The rain falls upon the just
And also on the unjust fellas
But mostly it falls upon the just
Cause the unjust have the just’s umbrellas
― Cormac McCarthy, The Stonemason
The apostle Paul described the universal condition of humanity in bleak terms. In the book of Romans he wrote, “There is no one righteous, not even one; there is no one who understands, no one who seeks God. All have turned away, they have together become worthless; there is no one who does good, not even one.” (Romans 3:10-12)
Theologians call this fallen state, apart from Christ, total depravity. But total depravity is not utter depravity. We are not as wicked as we possibly could be.
We observe unbelievers enjoying God’s gifts and doing things which benefit the world. As theologian John Murray observed, the idea of total depravity forces us to deal with thorny questions:
How is it that men who still lie under the wrath and curse of God and are heirs of hell enjoy so many good gifts at the hand of God? How is it that men who are not savingly renewed by the Spirit of God nevertheless exhibit so many qualities, gifts and accomplishments that promote the preservation, temporal happiness, cultural progress, social and economic improvement of themselves and of others? How is it that races and peoples that have been apparently untouched by the redemptive and regenerative influences of the gospel contribute so much to what we call human civilization? To put the question most comprehensively: how is it that this sin-cursed world enjoys so much favour and kindness at the hand of its holy and ever-blessed Creator?
The answer to these questions is common grace.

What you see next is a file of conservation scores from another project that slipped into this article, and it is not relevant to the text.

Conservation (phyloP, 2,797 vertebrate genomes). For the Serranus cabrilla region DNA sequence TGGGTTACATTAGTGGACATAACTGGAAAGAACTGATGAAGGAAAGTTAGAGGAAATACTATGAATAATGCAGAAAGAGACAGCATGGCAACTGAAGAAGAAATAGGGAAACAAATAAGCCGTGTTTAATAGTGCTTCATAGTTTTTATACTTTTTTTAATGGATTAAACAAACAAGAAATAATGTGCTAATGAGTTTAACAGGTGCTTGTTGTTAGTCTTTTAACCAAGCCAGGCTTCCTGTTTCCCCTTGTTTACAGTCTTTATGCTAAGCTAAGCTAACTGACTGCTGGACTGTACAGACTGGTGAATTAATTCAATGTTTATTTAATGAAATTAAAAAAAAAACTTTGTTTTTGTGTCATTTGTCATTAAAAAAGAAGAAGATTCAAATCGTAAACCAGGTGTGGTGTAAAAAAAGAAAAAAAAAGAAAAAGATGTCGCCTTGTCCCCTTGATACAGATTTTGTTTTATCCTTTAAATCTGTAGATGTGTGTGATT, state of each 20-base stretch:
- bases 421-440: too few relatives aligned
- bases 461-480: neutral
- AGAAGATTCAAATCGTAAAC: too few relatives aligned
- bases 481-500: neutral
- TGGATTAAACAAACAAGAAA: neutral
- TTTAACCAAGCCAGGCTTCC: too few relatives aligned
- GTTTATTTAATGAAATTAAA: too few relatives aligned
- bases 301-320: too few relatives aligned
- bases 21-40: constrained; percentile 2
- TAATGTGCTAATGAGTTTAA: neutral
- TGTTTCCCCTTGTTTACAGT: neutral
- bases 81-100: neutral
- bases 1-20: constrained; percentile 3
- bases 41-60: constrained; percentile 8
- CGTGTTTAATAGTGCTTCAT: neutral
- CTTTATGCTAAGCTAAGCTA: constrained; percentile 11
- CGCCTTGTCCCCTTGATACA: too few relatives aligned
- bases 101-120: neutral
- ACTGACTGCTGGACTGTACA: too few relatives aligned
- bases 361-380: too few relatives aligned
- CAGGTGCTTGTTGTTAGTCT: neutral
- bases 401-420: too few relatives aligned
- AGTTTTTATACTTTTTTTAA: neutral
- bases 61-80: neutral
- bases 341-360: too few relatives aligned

The reformer John Calvin was one of the first to discuss the distinction which the Bible draws between God’s special grace and his common or non-saving grace. Calvin described in his seminal book Institutes of the Christian Religion, that the capacity for goodness in the non-Christian is a gift from God. He said that an unbelieving mind, “though fallen and perverted from its wholeness, is nevertheless clothed and ornamented with God’s excellent gifts.”
Common grace was defined in the Encyclopedia of Sacred Theology by author Abraham Kuyper as “that act of God by which He negatively curbs the operations of Satan, death, and sin, and by which He positively creates an intermediate state for this cosmos, as well as for our human race, which is and continues to be deeply and radically sinful, but in which sin cannot work out its end.”
Murray wrote that common grace is “every favour of whatever kind or degree, falling short of salvation, which this undeserving and sin-cursed world enjoys at the hand of God.”
Common grace is common because it is universal; it is grace because it is undeserved and given by a gracious God. So although one cannot do good in the fullest sense without the blessings of God’s special grace, one can carry out the commandments of God in an external and temporary fashion.
It is crucial that we as Christians understand common grace if we are to understand how God want to use us at our job.
Question: In what ways have you seen common grace in your life and the lives of those around you?